In the PVL Men’s Division, Almadro led the Cignal HD Spikers to the Open and Reinforced Conference championships, then anchored the Blue Eagles for a third consecutive Collegiate Conference crown.
Counting other leagues, the frenetic mentor barely lost a match. While it can be easily argued that it was his players that won the matches, it was Almadro’s unrelenting voice of guidance that helped establish his teams’ winning culture.
Almadro and men’s volleyball barely got any fanfare in 2017. A look at how little coverage the Men’s National Team got and one will find just how underapprecieated the men are.
It’s a miracle that the Men’s National Team even got to participate in the Southeast Asian Games, as head coach Sammy Acaylar and LVPI acting president Peter Cayco had to lobby heavily for the team to be considered competitive.
The men worked for everything they got, toiling away in the Arellano Law School Gym almost every day for the better part of five months.
While the men failed to even enter the SEA Games semifinals, they showed potential. That most of the roster were 25-years-old or younger should be considered, especially with the 2019 SEA Games right around the corner.
Like the women’s side, the men could also do with a lot less politics for 2018. Hopefully, they too get some sort of international exposure and continue to develop as a team.
SMART Sports’ Best of 2017: Banner year for Filipinas, Ceres-Negros
Football was well and truly alive for Filipinos in 2017
There were highs and lows but the roller coaster ride showed that the sport is gaining in prominence ever since the resurgence brought about by that fabled Azkals run in the 2010 AFF Suzuki Cup.
Philippine Women’s National Football Team qualifies for the 2018 AFC Women’s Asian Cup
After 15 years in the wilderness, the Philippines is set to compete once again in Asia’s premier international women’s competition.
Steered by 2017 AFC Coach of the Year nominee Buda Bautista, the Philippine Women’s National Football Team had three wins, one draw and one loss in the qualifiers held last April 3 to 12, 2017 in Tajikistan to book a ticket for the 2018 AFC Women’s Asian Cup in Jordan.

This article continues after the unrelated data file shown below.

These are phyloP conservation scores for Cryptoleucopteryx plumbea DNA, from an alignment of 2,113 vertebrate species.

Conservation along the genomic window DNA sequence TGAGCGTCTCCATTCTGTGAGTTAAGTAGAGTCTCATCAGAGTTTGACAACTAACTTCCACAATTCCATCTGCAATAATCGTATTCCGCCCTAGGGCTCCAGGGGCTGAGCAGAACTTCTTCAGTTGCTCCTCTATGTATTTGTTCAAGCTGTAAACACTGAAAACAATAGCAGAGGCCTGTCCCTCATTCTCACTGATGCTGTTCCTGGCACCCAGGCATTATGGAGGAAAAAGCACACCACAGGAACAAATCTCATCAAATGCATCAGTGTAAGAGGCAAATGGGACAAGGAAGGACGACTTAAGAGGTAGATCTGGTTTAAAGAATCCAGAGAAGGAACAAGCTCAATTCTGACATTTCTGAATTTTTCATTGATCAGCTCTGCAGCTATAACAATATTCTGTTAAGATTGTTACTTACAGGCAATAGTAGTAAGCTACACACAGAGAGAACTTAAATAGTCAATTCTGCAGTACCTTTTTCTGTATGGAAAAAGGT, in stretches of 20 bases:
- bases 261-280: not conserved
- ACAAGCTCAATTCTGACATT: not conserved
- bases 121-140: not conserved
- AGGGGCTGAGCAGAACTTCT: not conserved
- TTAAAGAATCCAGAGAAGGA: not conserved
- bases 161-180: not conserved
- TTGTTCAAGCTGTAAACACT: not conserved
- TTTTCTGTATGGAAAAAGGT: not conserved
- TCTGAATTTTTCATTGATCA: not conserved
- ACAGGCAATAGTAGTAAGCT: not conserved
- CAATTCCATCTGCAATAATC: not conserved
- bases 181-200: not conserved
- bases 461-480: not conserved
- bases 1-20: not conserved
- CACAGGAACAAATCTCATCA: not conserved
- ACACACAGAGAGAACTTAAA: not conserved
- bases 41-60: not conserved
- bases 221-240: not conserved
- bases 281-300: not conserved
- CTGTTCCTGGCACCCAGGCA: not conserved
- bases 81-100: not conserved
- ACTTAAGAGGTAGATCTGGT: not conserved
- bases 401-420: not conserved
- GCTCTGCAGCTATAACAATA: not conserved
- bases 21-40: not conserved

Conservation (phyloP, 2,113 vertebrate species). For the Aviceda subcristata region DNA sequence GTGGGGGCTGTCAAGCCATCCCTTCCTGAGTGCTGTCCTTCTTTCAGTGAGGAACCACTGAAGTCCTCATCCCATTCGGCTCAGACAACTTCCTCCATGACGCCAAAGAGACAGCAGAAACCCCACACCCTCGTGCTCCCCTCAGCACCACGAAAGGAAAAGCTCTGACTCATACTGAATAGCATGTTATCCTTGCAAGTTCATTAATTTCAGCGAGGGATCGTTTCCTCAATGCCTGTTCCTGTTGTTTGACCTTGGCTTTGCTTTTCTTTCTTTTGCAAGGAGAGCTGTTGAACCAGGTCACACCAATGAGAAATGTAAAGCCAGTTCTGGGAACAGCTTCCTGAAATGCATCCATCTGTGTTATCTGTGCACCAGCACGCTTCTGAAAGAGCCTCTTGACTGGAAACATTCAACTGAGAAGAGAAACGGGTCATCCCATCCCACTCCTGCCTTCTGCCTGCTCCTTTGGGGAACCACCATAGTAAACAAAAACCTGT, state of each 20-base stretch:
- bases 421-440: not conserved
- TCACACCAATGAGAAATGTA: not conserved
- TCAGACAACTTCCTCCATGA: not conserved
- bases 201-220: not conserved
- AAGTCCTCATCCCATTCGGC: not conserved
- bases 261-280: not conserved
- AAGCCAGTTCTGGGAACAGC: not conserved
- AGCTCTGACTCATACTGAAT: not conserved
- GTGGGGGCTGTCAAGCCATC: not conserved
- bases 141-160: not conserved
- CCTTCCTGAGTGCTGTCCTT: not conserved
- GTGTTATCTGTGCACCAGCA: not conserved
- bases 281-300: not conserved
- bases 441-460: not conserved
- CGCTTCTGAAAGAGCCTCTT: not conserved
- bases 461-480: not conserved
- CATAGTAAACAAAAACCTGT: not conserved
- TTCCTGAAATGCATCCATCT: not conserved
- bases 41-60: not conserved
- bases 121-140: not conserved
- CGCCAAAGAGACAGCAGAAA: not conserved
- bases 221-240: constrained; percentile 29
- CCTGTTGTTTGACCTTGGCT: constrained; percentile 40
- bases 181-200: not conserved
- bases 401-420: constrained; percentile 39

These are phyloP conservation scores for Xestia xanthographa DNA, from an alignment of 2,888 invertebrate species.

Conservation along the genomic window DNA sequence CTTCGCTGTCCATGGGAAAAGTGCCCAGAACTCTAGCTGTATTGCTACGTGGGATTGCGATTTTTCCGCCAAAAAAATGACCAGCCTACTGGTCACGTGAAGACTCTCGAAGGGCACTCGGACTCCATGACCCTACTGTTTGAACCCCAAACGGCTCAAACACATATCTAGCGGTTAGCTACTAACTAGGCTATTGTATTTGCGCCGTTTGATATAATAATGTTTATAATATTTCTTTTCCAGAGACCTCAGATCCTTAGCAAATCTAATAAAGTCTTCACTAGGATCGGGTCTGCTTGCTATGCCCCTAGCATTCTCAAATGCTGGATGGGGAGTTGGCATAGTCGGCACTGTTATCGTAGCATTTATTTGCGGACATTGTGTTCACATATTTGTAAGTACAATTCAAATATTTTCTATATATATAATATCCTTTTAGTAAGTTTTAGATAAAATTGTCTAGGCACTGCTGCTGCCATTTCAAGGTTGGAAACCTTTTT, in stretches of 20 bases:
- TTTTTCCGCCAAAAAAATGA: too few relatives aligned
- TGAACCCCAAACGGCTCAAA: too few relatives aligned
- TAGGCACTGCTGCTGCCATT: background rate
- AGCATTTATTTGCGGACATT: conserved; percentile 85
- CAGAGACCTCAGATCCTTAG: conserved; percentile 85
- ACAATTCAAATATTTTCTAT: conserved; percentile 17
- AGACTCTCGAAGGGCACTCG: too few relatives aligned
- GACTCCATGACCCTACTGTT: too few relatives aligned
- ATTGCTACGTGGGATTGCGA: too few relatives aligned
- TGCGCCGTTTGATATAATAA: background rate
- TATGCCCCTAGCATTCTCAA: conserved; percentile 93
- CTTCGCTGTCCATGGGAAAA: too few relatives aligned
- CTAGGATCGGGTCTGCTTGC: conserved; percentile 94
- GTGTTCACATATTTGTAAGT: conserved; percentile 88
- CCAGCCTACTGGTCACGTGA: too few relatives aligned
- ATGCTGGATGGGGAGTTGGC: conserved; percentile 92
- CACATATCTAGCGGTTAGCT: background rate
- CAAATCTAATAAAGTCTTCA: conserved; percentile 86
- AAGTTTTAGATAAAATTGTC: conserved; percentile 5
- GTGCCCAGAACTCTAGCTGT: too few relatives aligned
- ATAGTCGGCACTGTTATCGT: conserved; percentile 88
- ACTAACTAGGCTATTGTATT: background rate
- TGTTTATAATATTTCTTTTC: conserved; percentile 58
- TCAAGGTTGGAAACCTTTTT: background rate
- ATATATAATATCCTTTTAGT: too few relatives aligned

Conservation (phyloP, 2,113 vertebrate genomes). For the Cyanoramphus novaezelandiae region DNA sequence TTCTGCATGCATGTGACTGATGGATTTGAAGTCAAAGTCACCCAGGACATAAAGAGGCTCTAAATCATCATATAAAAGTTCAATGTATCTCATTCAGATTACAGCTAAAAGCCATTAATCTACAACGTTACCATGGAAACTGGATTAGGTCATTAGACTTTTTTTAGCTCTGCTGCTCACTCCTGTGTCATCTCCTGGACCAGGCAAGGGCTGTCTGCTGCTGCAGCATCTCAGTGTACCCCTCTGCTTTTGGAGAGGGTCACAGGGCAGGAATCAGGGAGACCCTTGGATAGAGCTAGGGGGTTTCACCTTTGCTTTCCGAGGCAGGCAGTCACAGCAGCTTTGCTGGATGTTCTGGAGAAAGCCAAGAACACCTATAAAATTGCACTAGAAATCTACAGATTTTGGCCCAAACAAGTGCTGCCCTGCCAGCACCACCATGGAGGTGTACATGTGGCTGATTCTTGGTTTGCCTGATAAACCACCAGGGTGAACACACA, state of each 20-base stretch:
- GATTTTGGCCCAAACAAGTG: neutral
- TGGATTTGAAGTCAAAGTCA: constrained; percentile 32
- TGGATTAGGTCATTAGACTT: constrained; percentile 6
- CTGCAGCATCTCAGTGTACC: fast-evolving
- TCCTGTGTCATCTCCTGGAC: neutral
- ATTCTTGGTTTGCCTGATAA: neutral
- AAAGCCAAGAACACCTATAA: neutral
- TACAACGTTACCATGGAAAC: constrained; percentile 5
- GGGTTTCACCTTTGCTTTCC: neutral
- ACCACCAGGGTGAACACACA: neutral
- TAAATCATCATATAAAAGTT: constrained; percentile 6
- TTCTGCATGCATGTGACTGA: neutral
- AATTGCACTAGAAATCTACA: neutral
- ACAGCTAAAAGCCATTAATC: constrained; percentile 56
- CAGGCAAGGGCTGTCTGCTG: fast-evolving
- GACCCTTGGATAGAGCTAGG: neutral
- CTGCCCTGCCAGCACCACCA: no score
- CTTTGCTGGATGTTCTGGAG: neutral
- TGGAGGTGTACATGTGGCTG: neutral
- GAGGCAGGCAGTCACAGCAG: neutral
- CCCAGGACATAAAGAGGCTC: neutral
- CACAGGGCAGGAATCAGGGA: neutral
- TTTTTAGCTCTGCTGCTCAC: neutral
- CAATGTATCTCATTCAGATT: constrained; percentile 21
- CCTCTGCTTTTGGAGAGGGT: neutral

“It was really (the players’) thirst to win that pushed us,” said Bautista after the Filipinas’ second place finish in Group A which sealed the deal. “Hindi pa nga nagsi-sink in. I think we made history.”
The one player whose stock rose in the qualifiers was De La Salle University’s Sara Castaneda who scored the goal against Bahrain that clinched the point needed to move on to the big dance which shall be held this April 6 to 18, 2018.
“[It’s] very fulfilling. I mean it is not all the time that we get an opportunity like this,” the midfielder said. “I wouldn’t have been able to score the goals without the team, so thank you to them.”
The Filipinas’ initial reward for their endeavors is to grouped alongside China, Thailand and hosts Jordan. As of this writing, preparations for the competition are ongoing in the USA with newly appointed coach Richard Boone.
Since the tournament also serves as the Asian qualifiers for the 2019 FIFA Women’s World Cup in the France, a fifth place finish is what the Filipinas need to enter the world stage.
“We call on all true supporters of Philippine Football to come together to help make the World Cup Qualification a reality. In 2010, the Miracle in Hanoi brought us all together to support the men’s national team. Now is the time for Women’s football to take us to the next level,” commented Philippine Football Federation president Nonong Araneta.
La Salle, Ateneo reclaim UAAP football crowns
Right from the kickoff of the UAAP Season 79 Men’s and Women’s Football divisions, it was clear which school was a notch higher in its respective division.
Both the De La Salle Lady Archers and Ateneo de Manila University Blue Eagles suffered heartbreak in their respective Season 78 finals matches and were eager to go one better from where they last let off.
La Salle did not just go one better, though, as the Taft school won all its games including the 3-1 title-clincher against University of Santo Tomas last May 7, 2017. The Lady Archers’ victory handed La Salle its ninth UAAP Women’s Football championship and its first after seven seasons.
La Salle coach Hans-Peter Smit shared, “It’s about time! The girls deserve this considering what I said before that we’re not a complete team, healthy team. And with the injuries and everything there and coming out champions with with a perfect season, what else can I say?”
Likewise, Ateneo had a dominant season in the Men’s Division as the Blue Eagles only drew and lost once in the elimination round. Season 79 MVP Jarvey Gayoso was Ateneo’s main star and it was fitting that the grandson of the legendary Ed Ocampo and son of former Ginebra stalwart Jayvee Gayoso scored the only goal of the finals match against Far Eastern University.
“We deserve this. I’m so happy to win another championship,” said Ateneo coach JP Merida after the Blue Eagles’ 1-0 victory of the Tamaraws.
Gayoso’s championship goal was one of the 12 he scored en route towards Ateneo’s league-best seventh championship. “That’s why I always point to the sky. I offer this to my lolo, my mom and my dad,” said the now third-year striker.
Philippines Football League is launched amidst growing pains
Out with the old and in with the new.